Life can be stressful. Balancing all the things–being a mom, wife, teacher, daughter, sister—friend…the list goes on, but trying to manage all of these things can be tricky. Life gets busy and sometimes we just get so caught up in the daily we forget to take time for ourselves.
Sometimes stressors may happen when you least expect them. Remember that post about panic attacks? You think you have a plan for your day and then something unexpected happens–and that may cause some stress.
A simple tool that helps me reduce stress, improve my communication, balance my emotions and help support my overall health is journaling.
Yep, you read that correctly, journaling.
Journaling about stressful events can significantly improve the way you think about your feelings and stress. In fact, here’s a study on why journaling can be helpful. http://transformationalchange.pbworks.com/f/stressjournaling.pdf
I keep three journals. Three. One journal is for blogging. I write notes on topics and sometimes I jot down ideas or goals I have for my blog. It is helpful because I can track titles that I use (or don’t use) and make specific notes about ideas for posts, photos to use, and other ideas (like apps that will be helpful so I can post on the go).
Another journal is for teaching. My teaching journal helps me track my progress as an instructor. I started a journal as a graduate student at SIU. At times it was like a diary, but I use it to write about assignments, lectures, essays–and my thoughts on classes (note: classes, NOT students). I’ve planned courses from the notes and ideas in my journal, and made notes about what works and what doesn’t work in the classroom.
Sometimes my emotions seem like they are all over the place! I feel like I need to write so much down because if I don’t, I’ll forget. My personal journal is an outlet. I can write to process emotions, I can increase my self-awareness, and I can make sense of what’s going on or what I’m feeling–anxiety, stress, anger, frustration, happiness, and believe it or not, a journal and app started this very process of blogging!
I love old-school things like writing out notes (my students love me for that), marking passages or highlighting certain passages in books (some of my novels look like textbooks because of the notes I make in margins), writing out thank you cards or dropping a note in the mail–but there’s this thing called technology that is becoming increasingly popular. I mean, I’m the gal who used an app to make a list of things I would hear people say or ask. Thus, I had material in “old-school” form and “new school” form for a blog.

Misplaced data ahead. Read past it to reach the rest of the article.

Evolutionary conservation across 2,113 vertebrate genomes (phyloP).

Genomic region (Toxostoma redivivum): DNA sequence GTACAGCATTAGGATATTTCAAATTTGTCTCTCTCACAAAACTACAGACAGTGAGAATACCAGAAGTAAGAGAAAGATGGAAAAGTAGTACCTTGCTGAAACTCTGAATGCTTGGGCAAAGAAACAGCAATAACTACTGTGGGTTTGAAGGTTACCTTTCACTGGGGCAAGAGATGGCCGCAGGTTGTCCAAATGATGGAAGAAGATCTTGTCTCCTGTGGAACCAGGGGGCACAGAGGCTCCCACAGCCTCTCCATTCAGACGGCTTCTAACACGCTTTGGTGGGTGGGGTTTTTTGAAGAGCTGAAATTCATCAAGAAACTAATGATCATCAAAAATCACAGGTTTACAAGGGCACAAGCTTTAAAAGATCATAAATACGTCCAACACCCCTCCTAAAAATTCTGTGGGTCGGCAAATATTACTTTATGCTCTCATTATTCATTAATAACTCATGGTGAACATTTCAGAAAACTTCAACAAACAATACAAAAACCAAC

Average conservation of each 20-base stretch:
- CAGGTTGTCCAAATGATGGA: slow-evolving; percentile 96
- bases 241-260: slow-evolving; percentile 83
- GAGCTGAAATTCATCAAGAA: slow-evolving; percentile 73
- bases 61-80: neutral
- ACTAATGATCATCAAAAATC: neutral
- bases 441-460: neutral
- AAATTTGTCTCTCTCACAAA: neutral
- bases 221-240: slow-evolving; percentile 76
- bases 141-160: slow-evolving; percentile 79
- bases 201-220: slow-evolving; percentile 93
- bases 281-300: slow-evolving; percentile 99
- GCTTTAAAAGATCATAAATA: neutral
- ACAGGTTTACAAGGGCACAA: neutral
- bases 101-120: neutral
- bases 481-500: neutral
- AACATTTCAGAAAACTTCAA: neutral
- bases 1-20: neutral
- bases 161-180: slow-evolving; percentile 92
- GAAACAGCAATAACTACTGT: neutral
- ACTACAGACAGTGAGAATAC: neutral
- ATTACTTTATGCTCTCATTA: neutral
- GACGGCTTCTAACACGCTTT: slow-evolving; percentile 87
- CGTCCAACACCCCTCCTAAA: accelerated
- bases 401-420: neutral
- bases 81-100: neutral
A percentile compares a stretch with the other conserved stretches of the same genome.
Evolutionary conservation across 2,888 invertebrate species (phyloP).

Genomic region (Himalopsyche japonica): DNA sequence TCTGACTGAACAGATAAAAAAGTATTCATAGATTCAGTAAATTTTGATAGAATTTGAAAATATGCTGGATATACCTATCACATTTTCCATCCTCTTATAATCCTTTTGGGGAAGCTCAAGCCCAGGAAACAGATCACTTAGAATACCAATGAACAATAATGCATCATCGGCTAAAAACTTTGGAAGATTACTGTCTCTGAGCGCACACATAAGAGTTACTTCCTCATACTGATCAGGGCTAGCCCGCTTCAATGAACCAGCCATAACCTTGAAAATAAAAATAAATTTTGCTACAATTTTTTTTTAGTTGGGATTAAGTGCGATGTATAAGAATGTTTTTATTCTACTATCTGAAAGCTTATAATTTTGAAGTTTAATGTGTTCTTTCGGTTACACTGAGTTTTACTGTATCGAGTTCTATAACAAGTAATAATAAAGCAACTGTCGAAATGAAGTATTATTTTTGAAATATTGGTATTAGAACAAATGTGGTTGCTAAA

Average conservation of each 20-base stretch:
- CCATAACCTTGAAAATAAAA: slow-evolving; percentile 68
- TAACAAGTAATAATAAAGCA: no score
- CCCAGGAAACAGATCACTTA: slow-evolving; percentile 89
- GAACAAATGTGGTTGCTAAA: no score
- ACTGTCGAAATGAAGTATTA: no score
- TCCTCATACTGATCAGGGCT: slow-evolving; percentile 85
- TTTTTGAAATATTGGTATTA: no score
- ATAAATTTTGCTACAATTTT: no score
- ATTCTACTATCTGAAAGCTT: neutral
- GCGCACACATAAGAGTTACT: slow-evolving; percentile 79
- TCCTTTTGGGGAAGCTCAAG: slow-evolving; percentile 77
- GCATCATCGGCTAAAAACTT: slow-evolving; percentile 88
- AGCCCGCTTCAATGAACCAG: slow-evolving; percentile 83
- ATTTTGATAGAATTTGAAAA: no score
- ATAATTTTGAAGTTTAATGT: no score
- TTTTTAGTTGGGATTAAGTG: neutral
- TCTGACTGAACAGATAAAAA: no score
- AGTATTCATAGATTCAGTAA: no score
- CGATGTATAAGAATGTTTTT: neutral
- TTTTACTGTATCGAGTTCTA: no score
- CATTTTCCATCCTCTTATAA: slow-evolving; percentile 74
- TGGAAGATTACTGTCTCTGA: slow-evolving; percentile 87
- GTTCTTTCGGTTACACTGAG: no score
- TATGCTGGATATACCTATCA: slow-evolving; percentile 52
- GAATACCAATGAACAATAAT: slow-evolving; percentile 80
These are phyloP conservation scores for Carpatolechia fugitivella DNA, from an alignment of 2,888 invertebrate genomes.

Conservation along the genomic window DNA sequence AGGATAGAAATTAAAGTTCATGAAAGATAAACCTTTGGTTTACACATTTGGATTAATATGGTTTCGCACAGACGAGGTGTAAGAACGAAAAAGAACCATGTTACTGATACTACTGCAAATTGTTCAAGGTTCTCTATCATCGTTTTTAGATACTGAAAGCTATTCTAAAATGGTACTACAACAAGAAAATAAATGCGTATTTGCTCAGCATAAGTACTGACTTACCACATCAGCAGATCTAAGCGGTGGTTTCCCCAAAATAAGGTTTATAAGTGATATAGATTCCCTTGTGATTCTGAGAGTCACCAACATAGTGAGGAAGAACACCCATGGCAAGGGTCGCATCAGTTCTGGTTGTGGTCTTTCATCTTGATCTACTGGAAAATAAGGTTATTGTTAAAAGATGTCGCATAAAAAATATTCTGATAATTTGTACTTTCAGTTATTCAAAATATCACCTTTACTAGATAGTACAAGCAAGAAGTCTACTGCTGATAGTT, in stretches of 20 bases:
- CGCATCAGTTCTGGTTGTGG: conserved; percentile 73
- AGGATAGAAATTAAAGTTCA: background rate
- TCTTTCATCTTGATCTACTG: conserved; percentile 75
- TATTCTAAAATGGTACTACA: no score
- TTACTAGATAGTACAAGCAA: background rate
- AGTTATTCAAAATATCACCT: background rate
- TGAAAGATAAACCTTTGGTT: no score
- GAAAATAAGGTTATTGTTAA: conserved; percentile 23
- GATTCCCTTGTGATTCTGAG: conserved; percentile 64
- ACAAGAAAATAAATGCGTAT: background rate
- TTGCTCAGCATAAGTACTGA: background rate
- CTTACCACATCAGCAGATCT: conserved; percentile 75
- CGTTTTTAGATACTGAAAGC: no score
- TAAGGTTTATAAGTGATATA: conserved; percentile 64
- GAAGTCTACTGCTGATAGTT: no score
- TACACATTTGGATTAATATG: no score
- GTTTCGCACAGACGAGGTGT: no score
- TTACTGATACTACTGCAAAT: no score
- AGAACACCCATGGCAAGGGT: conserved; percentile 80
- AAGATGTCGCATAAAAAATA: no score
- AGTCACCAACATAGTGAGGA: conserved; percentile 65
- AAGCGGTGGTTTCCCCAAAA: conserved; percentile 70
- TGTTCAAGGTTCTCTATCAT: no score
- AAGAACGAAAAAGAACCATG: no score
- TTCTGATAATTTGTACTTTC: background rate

There are online writing apps that can help you track your notes or even websites that allow you to create a blog. You can search the App Store for various apps that you can use from your smartphone or tablet, or you can go old school and pick out a journal. I have a couple that were gifts, a few that I’ve found in the notebook section of stores like Target or TJ Maxx, and of course, I have a blog. Whatever you prefer, I have to say that writing is a major part of my life and a way for me to process a lot–feelings, thoughts, books, conversations…writing (like journaling) is my jam.
So, how do you get started with all of this?
- Find a format that works for you. For me, it was journaling with notebooks and then it went to an app where I could make a list (I’m a list maker…love to use post-it’s to help with the lists). Eventually, I went electronic with a blog via Blogger and now a website (#lucky and blessed).
- Time. Make time to write. You can set time aside for your time to write in the morning (which works for me at times, if there’s coffee), or you can set some time aside to write after the hustle and bustle of your day is over (before bed, or when the kids go to sleep). I usually spend about 30-45 minutes prepping and then at times it can be a 20-25 minute process to write what I want to publish. Of course, there’s a lot of deleting in that process too.
- Use your thoughts and feelings. Don’t be afraid to put things down on paper. If you fear writing, try to overcome your fear just by simply making a list, or writing in fragments, jot down words that describe how you feel. If you need to listen to music while you write, find your favorite song or your favorite station on Pandora (or Spotify) and get your thoughts out on paper. Sometimes it is easier to process how we are feeling or what we are thinking if we can write it down.
- Write freely. As an English composition instructor, in the brainstorming process, I encourage my students to write down any ideas that come to mind. Pay no attention at this point to spelling or grammar, sentence fragments or where that comma needs to go. When you are in the early stages of your writing, you can get your ideas out in a mess…and that’s okay. It is your mess, so it may make sense to you. Making a list can help, clustering your ideas, or if you prefer formality, set up your thoughts in an outline. Just write.
These things help me, and who knows, they may help you too. Journaling is powerful and getting your story, your thoughts and feelings out on paper can be powerful too.
Writing can come in a variety of forms…above is a copy of my master’s thesis with some feedback and comments from my amazing thesis director, Dr. Ed Brunner. The other photo is me in an elevator at the University of Kentucky–after checking out their rhetoric and English department. I love learning about writing!